Volume 230, Issue 4 p. 1378-1393
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Vertical decoupling of soil nutrients and water under climate warming reduces plant cumulative nutrient uptake, water-use efficiency and productivity

José Ignacio Querejeta

Corresponding Author

José Ignacio Querejeta

Departamento de Conservación de Suelos y Agua, Centro de Edafología y Biología Aplicada del Segura – Consejo Superior de Investigaciones Científicas (CEBAS-CSIC), Murcia, 30100 Spain

Author for correspondence:

José Ignacio Querejeta

Email:[email protected]

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Wei Ren

Wei Ren

Departamento de Conservación de Suelos y Agua, Centro de Edafología y Biología Aplicada del Segura – Consejo Superior de Investigaciones Científicas (CEBAS-CSIC), Murcia, 30100 Spain

Chongqing Key Laboratory of Karst Environment, School of Geographical Sciences, Southwest University, Chongqing, 400715 China

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Iván Prieto

Iván Prieto

Departamento de Conservación de Suelos y Agua, Centro de Edafología y Biología Aplicada del Segura – Consejo Superior de Investigaciones Científicas (CEBAS-CSIC), Murcia, 30100 Spain

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First published: 07 February 2021
Citations: 51

Summary

  • Warming-induced desiccation of the fertile topsoil layer could lead to decreased nutrient diffusion, mobility, mineralization and uptake by roots. Increased vertical decoupling between nutrients in topsoil and water availability in subsoil/bedrock layers under warming could thereby reduce cumulative nutrient uptake over the growing season.
  • We used a Mediterranean semiarid shrubland as model system to assess the impacts of warming-induced topsoil desiccation on plant water- and nutrient-use patterns. A 6 yr manipulative field experiment examined the effects of warming (2.5°C), rainfall reduction (30%) and their combination on soil resource utilization by Helianthemum squamatum shrubs.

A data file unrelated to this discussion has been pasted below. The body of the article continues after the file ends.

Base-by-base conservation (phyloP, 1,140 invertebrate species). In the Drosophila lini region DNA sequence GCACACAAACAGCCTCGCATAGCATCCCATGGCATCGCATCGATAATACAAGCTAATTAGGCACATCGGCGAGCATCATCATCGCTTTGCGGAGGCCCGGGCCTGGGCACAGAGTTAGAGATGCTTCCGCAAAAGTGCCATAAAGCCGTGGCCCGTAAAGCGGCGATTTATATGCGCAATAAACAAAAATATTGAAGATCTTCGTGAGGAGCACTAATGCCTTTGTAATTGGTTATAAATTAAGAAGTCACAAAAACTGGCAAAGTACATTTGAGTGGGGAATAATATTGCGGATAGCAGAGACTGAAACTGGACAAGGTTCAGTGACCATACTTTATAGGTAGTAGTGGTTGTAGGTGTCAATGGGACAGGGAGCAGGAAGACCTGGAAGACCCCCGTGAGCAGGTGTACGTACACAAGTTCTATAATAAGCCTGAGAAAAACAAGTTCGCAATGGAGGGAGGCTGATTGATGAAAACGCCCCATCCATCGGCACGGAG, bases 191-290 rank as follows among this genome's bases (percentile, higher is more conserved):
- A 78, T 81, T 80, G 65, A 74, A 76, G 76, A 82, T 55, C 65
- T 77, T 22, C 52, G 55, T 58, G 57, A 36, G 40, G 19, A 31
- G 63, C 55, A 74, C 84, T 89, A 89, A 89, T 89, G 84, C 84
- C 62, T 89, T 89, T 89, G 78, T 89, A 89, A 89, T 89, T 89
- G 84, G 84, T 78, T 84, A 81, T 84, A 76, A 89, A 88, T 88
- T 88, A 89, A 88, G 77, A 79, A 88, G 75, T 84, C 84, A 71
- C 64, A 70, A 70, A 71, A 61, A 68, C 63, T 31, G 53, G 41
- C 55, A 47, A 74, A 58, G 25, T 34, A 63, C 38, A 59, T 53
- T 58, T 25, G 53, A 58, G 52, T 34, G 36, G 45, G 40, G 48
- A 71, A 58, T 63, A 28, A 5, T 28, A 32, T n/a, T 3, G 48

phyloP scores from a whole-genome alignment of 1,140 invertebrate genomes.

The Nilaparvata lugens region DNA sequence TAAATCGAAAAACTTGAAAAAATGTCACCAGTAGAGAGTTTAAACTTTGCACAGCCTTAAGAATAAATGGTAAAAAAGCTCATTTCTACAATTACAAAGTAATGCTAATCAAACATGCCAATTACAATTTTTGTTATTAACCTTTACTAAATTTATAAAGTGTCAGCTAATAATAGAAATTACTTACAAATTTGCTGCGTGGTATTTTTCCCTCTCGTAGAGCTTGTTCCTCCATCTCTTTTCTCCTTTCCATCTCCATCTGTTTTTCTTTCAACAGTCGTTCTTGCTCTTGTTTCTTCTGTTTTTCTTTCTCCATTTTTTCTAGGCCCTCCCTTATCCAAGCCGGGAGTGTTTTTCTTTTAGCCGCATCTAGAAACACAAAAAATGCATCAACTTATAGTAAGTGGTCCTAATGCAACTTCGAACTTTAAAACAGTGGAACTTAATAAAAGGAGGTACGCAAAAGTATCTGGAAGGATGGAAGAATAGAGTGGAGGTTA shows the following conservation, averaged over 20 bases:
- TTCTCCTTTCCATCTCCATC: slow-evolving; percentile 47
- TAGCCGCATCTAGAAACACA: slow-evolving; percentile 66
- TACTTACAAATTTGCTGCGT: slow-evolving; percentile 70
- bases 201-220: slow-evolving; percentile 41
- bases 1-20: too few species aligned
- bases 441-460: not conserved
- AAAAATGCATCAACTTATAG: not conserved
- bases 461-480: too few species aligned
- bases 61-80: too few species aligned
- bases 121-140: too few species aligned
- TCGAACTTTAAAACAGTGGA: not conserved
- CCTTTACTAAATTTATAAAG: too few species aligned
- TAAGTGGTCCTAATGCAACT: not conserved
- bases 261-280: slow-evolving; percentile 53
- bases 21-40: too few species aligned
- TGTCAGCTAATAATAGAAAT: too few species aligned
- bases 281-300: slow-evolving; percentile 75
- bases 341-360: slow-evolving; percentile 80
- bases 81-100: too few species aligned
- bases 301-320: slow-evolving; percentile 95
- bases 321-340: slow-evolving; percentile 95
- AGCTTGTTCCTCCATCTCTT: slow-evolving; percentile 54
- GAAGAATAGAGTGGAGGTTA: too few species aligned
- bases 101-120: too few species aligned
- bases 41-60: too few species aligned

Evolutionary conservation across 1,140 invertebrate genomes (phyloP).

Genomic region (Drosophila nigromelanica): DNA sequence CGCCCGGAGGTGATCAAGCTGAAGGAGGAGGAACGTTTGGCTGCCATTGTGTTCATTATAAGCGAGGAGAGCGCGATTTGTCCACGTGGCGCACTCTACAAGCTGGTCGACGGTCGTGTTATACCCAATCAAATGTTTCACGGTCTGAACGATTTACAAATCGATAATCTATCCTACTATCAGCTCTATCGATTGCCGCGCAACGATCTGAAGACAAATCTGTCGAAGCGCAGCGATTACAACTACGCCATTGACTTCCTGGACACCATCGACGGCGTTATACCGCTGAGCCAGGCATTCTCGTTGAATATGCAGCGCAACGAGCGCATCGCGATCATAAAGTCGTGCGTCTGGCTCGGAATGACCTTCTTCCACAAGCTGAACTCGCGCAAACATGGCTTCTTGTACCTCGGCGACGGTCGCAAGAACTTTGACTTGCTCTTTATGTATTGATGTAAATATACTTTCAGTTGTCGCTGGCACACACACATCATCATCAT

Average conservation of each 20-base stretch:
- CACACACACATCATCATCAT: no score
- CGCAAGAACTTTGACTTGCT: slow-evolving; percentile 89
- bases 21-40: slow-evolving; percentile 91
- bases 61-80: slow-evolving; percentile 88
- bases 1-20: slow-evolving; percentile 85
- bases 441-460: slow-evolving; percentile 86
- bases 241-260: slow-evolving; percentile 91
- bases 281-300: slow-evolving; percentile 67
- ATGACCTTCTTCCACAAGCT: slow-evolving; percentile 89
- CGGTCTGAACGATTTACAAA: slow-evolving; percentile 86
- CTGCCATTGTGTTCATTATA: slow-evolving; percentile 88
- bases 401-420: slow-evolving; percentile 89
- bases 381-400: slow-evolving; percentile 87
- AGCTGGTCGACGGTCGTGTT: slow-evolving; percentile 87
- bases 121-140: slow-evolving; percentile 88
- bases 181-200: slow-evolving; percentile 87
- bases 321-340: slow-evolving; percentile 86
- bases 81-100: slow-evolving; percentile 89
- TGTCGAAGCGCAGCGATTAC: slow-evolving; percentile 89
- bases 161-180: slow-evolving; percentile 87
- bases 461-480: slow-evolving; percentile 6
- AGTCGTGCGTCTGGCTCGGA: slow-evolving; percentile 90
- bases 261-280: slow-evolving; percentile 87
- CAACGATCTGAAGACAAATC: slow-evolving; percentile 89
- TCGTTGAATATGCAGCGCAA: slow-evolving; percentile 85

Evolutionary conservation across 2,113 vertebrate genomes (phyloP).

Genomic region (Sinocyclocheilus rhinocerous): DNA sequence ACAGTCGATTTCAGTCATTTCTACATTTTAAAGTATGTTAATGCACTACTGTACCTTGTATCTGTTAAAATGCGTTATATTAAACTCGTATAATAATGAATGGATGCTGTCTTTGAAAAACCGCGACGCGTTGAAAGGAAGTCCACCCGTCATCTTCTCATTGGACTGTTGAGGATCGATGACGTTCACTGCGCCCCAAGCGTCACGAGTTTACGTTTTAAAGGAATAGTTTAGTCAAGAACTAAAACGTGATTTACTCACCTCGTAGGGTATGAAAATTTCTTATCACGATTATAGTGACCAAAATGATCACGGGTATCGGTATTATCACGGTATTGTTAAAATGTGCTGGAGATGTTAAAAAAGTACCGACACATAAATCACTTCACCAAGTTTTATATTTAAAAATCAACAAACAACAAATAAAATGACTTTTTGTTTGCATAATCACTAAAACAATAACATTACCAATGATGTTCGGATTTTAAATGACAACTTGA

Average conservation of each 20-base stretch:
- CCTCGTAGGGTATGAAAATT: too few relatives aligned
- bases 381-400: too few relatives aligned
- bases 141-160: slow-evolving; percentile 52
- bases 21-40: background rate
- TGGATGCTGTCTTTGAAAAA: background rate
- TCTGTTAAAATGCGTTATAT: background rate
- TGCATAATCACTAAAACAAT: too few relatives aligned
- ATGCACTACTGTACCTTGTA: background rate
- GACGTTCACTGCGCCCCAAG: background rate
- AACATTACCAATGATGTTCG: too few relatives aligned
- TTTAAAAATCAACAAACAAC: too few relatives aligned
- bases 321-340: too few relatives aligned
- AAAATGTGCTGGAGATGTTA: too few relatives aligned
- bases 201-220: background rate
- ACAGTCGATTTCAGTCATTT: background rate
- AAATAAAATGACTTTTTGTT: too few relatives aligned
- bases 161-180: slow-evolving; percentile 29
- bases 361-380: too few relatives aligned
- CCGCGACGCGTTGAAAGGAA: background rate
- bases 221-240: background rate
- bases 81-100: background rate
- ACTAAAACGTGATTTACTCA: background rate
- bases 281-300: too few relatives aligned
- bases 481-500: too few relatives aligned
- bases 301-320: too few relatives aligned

• A drier fertile topsoil (‘growth pool’) under warming led to greater proportional utilization of water from deeper, wetter, but less fertile subsoil/bedrock layers (‘maintenance pool’) by plants. This was linked to decreased cumulative nutrient uptake, increased nonstomatal (nutritional) limitation of photosynthesis and reduced water-use efficiency, above-ground biomass growth and drought survival.
  • Whereas a shift to greater utilization of water stored in deep subsoil/bedrock may buffer the negative impact of warming-induced topsoil desiccation on transpiration, this plastic response cannot compensate for the associated reduction in cumulative nutrient uptake and carbon assimilation, which may compromise the capacity of plants to adjust to a warmer and drier climate.

Introduction

The widespread drying of the land surface with global warming is the result of warming-induced increases in potential evapotranspiration driven by increasing vapour pressure deficit (VPD) and net radiation (Scheff & Frierson, 2014). As terrestrial ecosystems get warmer, climatic aridity over land will increase (Fu & Feng, 2014; Huang et al., 2016) and droughts will become more frequent and intense (Dai, 2013; Cook et al., 2014). The projected soil drying expands far beyond drylands or regions with decreasing precipitation trends, as the global increase in evapotranspiration also causes soil drying in more mesic regions (Zhao & Dai, 2015; Berg et al., 2017). However, projections of climate change impacts focus mostly on surface (upper 10 cm) soil water content, despite the fact that many vegetation types can easily access soil/bedrock water down to 2–3 m or even greater depths (Canadell et al., 1996; Schulze et al., 1996; Schenk & Jackson, 2002a). Recent modelling studies have predicted large decreases in soil moisture content near the surface, but much smaller decreases or even increases in moisture in deeper soil layers in many regions (Berg et al., 2016). Terrestrial ecosystems around the Mediterranean basin are among the most vulnerable to global warming (Sala et al., 2000) as predictions for this region include temperature increases of 2–5°C for the second half of the 21st century (Giorgi & Lionello, 2008). Global warming will affect global air circulation patterns and will change regional precipitation regimes, which for Mediterranean regions implies reduced rainfall amounts with more frequent extreme climatic events including prolonged droughts (Guiot & Cramer, 2016).